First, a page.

The position of the forum is that members will not be allowed to contradict clear building codes or make alterations that should have the mfg's approval since following erroneous advice may endanger public safety.

Nails and drywall screws put holes in truss chords. Lags can make holes in truss chords. However those are of limited size and depth. Electricians should not bore in them.... Just like you don't bore holes in a header or beam. Trusslok fasteners are permitted at exterior wall top plates. But drilling clear through so as to bolt a threaded rod is not. Same reason an electrician shouldn't do that.

But the minute you say it's okay to drill vertically through a truss chord you go against the truss mfg's design limits. So for example, some bonehead is going to read that and think it's okay to drill a 5/8" hole to put a 1/2" threaded rod in which will barely leave 7/16 of wood on either side.

The safe advice is to simply fasten 2x4s to the ceiling and hang things on that. Pilot Dane aptly answered the rest.
 
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Old 03-05-21, 05:59 AM
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Is there a code requirement for a specific minimum amount of overbuild for structural components? For example, if the structural engineer knows the size or strength needed for each component of a truss do they add say 20% into their calculations as a safety factor? This could be for variances in lumber or component strength, construction irregularities, or future unforeseen modifications. Obviously they cannot anticipate everything that might occur over the life of the structure. But surely they know some types of structures are likely to be modified over their life.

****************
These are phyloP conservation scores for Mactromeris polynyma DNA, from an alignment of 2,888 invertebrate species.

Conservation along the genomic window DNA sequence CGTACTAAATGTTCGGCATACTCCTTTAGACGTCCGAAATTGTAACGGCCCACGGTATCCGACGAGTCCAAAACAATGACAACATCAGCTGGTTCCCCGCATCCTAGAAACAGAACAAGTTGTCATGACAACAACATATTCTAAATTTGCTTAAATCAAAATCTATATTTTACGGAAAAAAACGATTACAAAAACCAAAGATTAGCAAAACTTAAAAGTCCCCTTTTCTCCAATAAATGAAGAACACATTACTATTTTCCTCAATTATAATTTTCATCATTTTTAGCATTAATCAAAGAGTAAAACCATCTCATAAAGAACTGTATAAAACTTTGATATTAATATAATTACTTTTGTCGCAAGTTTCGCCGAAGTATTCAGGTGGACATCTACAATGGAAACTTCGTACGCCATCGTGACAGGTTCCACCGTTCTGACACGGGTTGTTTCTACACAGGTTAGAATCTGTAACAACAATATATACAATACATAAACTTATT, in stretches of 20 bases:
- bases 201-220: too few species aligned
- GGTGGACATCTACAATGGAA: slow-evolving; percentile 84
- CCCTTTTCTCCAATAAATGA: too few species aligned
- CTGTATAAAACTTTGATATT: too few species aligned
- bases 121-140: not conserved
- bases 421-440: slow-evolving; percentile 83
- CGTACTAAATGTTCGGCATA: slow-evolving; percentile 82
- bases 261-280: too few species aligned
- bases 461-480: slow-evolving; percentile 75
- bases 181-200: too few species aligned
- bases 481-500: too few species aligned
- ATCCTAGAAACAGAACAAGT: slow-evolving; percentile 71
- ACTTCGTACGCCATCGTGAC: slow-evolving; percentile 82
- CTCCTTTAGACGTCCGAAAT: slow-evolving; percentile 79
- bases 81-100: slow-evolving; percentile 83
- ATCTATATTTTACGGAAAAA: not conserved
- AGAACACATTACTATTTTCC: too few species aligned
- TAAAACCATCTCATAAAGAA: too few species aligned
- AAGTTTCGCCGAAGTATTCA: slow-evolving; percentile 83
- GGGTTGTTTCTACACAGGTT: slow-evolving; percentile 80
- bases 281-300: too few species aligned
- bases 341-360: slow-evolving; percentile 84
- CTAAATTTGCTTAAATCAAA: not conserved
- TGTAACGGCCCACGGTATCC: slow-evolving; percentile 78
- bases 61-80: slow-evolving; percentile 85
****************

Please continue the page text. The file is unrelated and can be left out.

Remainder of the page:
No, that does not mean to just assume the item is overbuilt and will handle whatever the modification. Just wondering how much extra is built in by both the original engineer and the code officials. Just how close to absolute minimums are homes built? I understand overbuilding is costly. But surely there is some minimum amount of overbuild.

Guess that is one reason buildings sometimes fail during storms. Makes me wonder just how close to that edge we are.
 
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Old 03-06-21, 08:54 AM